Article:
My older daughter learned a lesson the other day. It wasn’t fun. It wasn’t easy. But it was important.
Our church has a retreat every year in the fall for all of the youth. This is the first year my daughter is old enough to go. She’s been looking forward to it since she found out about it. But we didn’t know the dates when we got the soccer schedule. She committed to play in two tournaments this fall.
When the dates for the retreat came out, my heart sank. The retreat was the same weekend as her first tournament. Our youth leadership decided that the kids either need to come to the retreat or not come at all. They can’t go back and forth. So, we were stuck with a decision.
Usually, I’m a proponent of making church activities a priority. But this time it boiled down to a matter of keeping our promises. If it had just been one game, my husband and I would have let her skip the game, but it’s a tournament. Her team is counting on her. And she committed to be there.
I broke the news to her that she wouldn’t be able to go to the retreat the other morning. We had tears. We had numerous comments of “It’s not fair!” We had a very sad daughter.
And we had a conversation about what it means when you make a commitment. We talked about how you have to honor your commitments even when it means giving up something you really want to do. We talked about how God tells us to keep our promises.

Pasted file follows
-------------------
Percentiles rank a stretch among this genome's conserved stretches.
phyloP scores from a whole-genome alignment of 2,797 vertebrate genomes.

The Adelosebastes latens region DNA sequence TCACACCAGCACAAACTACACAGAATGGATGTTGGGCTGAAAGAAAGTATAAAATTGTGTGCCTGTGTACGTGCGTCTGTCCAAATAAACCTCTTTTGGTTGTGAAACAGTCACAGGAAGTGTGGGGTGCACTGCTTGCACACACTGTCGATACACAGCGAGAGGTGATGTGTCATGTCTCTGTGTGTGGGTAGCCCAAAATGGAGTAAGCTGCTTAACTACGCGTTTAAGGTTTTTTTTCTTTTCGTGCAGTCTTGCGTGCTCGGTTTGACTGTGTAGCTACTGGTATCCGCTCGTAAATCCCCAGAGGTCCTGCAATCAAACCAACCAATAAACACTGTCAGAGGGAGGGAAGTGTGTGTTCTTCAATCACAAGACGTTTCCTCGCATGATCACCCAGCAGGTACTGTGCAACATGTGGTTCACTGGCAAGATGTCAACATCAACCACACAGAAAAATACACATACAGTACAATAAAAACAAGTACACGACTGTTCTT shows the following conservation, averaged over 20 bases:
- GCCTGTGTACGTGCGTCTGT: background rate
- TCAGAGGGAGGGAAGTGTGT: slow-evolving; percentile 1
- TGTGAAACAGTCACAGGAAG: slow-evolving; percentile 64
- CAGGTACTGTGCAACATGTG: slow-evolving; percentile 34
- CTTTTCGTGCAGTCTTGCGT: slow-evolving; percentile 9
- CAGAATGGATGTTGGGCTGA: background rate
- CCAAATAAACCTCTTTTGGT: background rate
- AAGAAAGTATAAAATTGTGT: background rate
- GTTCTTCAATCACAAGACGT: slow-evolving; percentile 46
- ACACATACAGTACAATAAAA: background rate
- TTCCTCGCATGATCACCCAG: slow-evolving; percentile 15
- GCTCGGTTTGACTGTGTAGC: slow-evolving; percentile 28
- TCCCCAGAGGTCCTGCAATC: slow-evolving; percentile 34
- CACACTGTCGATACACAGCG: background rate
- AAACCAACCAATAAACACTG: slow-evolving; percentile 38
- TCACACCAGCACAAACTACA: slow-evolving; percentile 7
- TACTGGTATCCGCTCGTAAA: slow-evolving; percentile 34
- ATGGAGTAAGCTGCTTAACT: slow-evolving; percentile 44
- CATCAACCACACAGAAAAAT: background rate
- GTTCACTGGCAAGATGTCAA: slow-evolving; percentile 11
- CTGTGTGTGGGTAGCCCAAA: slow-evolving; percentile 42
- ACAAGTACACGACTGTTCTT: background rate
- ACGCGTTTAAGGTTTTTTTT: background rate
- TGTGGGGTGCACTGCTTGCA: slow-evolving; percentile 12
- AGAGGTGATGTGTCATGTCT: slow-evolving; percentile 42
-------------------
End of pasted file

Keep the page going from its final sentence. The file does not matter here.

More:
Proverbs 19:1 says “Better is a poor person who walks in his integrity than one who is crooked in speech and is a fool.” Part of having integrity is doing what you say.
That’s a hard lesson when you’re 11, and the one thing you’ve been looking forward to for months conflicts with the one other thing you’ve committed to for the fall. My heart broke as I told her she had to keep her first commitment. I know how much she wanted to go to the retreat. I know how much I wanted her to go to the retreat.
I wanted to make it all better. I wanted to wave my magic wand and make it so she could go to both. But I couldn’t, and this was an opportunity to teach her about keeping her promises.
So, today, I’ll shed a tear for what she’s going to miss. I’ll be sure next year that I have the dates blocked out early. And I’ll pray that my daughter takes away from this that sometimes what we want to do and what the right thing is to do aren’t always the same, but we should choose the right thing anyway.